Or even get outside a little! Why not bake some cookies and drop them off at your Grandma’s building?

USC may be done for the rest of the semester, but I’m not going anywhere. I will be writing to you all from my home in Chicago, doing my best to keep our community connected, positive, and optimistic during this corona chaos. I invite you to reach out to me to tell me the kind of content that would help you because let's face it, we are all going to have a lot more time on our hands for the foreseeable future.

Wishing you all a week full of health, optimism, and laughter––lots of laughter


Now here’s some of my favorite things from this week:

Quote of the Week:
“No more we have to...we get to. We get to do this, we get to be a part of the change. We get to be here.” ----Angela Davis, Entrepreneur

This pandemic has made me realize how many simple liberties I take for granted. I never saw a 6 a.m. workout class, an in-person lecture, a lunch with friends, coffee with my professor or a walk with my grandmother as an opportunity. But if this quarantine is teaching the world anything, it’s that we take too much for granted.

Digest of the Week:

As our schedules now revolve around Zoom and what time we want to eat lunch, we are all going to have much more time on our hands. While this may invite boredom or unwanted anxiety and discomfort, best selling author and “human guinea pig” Tim Ferriss will help calm your nerves with his popular podcast, The Tim Ferriss Show. This week, Tim sat down with Jack Kornfield, a Buddhist monk who is bringing his wisdom to the West to help Americans find peace amidst the COVID-19 pandemic. One of my biggest takeaways: “You can take this as a time to begin to train yourself in steadiness, in trust, in the ability to have a vaster, broader perspective. To develop your sense of care and connection.”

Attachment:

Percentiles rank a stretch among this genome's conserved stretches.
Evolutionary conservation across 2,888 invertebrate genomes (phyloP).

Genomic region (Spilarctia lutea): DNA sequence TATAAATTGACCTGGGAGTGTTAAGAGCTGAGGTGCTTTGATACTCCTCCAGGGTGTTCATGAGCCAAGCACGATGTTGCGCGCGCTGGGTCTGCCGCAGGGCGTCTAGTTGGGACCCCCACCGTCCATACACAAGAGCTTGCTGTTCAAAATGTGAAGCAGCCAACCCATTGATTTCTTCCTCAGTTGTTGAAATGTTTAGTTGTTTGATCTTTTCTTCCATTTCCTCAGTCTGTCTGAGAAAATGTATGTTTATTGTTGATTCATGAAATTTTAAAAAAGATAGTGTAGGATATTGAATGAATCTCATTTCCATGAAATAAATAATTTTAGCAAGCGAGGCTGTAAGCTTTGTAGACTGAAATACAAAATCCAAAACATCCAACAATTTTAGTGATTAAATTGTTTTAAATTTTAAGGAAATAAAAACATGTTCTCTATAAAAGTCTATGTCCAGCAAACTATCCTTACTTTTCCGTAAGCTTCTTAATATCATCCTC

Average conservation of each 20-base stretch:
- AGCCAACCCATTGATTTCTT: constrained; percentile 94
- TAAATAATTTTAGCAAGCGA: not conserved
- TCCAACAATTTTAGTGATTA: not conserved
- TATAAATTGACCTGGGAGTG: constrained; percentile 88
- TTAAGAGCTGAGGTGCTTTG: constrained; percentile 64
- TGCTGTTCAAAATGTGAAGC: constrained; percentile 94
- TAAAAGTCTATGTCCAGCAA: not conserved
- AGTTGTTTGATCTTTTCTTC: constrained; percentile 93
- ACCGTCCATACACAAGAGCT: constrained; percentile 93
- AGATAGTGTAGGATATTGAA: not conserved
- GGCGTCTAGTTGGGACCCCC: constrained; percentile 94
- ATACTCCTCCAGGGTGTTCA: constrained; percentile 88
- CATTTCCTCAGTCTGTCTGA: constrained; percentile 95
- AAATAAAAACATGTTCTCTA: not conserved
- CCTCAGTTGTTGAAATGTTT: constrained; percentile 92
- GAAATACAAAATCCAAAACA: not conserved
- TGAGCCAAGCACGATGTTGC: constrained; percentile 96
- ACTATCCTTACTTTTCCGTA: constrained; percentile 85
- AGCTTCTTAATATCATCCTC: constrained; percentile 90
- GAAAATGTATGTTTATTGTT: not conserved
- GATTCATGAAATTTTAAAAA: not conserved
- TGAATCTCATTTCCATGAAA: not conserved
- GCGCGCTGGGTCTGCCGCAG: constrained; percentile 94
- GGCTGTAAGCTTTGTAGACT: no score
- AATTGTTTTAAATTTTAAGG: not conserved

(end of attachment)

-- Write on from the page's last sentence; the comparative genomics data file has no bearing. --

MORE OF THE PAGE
And in the spirit of boredom...here is another digest: a lovely article on how to boost your immune system and stay healthy during quarantine.

Something I am working on this week, to remind you that we are ALL a work in progress:

With COVID-19 presenting so much uncertainty, not to mention moving back in with my family, I have been working, more than ever, on gratitude. The fact that we have a roof over our heads, food on the table, knowledge to keep up with the news and advanced technology to keep us connected with friends and family already makes us incredibly fortunate. Remember that. One of my guiding philosophies in life is that everything happens for a reason. How could that be my truth when a pandemic such as COVID is sweeping the globe? Well maybe, this is what we needed. To appreciate the good. To be more grateful. To remind us how interconnected we all really are. Just a thought for your Wednesday.

Question of the Week:

Every week, I welcome any questions or concerns you may have that could spark discussion/ bring awareness to our community. I will respond to the best of my ability, consulting outside scientific resources to answer them to the best of my ability. Just click here to ask your question! And just remember: No question is a dumb one. If you have it, I’m sure many members of our community have the same one!

Write to me here:

Twitter: ellakatz20